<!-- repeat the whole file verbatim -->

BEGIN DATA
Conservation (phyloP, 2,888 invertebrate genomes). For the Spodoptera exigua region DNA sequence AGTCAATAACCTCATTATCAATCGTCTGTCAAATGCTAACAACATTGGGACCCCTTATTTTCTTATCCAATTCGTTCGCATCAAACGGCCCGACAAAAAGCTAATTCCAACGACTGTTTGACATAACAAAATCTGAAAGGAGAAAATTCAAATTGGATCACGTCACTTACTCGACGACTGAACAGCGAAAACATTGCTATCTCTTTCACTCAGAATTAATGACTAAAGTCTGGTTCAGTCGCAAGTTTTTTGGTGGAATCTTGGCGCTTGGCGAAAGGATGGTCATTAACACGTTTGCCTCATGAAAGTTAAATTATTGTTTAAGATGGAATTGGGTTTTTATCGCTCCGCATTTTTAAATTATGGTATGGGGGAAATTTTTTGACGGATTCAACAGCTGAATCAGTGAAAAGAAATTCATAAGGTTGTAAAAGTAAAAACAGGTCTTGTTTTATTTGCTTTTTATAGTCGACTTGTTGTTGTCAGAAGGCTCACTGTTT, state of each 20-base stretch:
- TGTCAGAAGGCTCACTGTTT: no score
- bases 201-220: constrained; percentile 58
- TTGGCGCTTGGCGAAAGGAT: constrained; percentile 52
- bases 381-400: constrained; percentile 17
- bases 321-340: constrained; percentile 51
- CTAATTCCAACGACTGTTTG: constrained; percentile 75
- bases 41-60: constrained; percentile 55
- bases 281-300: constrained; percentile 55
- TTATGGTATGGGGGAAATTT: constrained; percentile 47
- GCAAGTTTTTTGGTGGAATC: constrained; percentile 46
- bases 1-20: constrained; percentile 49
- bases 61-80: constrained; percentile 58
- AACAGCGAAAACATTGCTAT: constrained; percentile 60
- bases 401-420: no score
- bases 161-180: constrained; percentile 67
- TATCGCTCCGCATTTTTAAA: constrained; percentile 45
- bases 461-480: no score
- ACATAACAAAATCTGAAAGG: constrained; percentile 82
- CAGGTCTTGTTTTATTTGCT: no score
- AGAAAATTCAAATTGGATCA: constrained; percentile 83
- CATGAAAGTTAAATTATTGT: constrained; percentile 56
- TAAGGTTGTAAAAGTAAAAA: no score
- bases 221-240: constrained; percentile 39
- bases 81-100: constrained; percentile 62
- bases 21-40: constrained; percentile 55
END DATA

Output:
Conservation (phyloP, 2,888 invertebrate genomes). For the Spodoptera exigua region DNA sequence AGTCAATAACCTCATTATCAATCGTCTGTCAAATGCTAACAACATTGGGACCCCTTATTTTCTTATCCAATTCGTTCGCATCAAACGGCCCGACAAAAAGCTAATTCCAACGACTGTTTGACATAACAAAATCTGAAAGGAGAAAATTCAAATTGGATCACGTCACTTACTCGACGACTGAACAGCGAAAACATTGCTATCTCTTTCACTCAGAATTAATGACTAAAGTCTGGTTCAGTCGCAAGTTTTTTGGTGGAATCTTGGCGCTTGGCGAAAGGATGGTCATTAACACGTTTGCCTCATGAAAGTTAAATTATTGTTTAAGATGGAATTGGGTTTTTATCGCTCCGCATTTTTAAATTATGGTATGGGGGAAATTTTTTGACGGATTCAACAGCTGAATCAGTGAAAAGAAATTCATAAGGTTGTAAAAGTAAAAACAGGTCTTGTTTTATTTGCTTTTTATAGTCGACTTGTTGTTGTCAGAAGGCTCACTGTTT, state of each 20-base stretch:
- TGTCAGAAGGCTCACTGTTT: no score
- bases 201-220: constrained; percentile 58
- TTGGCGCTTGGCGAAAGGAT: constrained; percentile 52
- bases 381-400: constrained; percentile 17
- bases 321-340: constrained; percentile 51
- CTAATTCCAACGACTGTTTG: constrained; percentile 75
- bases 41-60: constrained; percentile 55
- bases 281-300: constrained; percentile 55
- TTATGGTATGGGGGAAATTT: constrained; percentile 47
- GCAAGTTTTTTGGTGGAATC: constrained; percentile 46
- bases 1-20: constrained; percentile 49
- bases 61-80: constrained; percentile 58
- AACAGCGAAAACATTGCTAT: constrained; percentile 60
- bases 401-420: no score
- bases 161-180: constrained; percentile 67
- TATCGCTCCGCATTTTTAAA: constrained; percentile 45
- bases 461-480: no score
- ACATAACAAAATCTGAAAGG: constrained; percentile 82
- CAGGTCTTGTTTTATTTGCT: no score
- AGAAAATTCAAATTGGATCA: constrained; percentile 83
- CATGAAAGTTAAATTATTGT: constrained; percentile 56
- TAAGGTTGTAAAAGTAAAAA: no score
- bases 221-240: constrained; percentile 39
- bases 81-100: constrained; percentile 62
- bases 21-40: constrained; percentile 55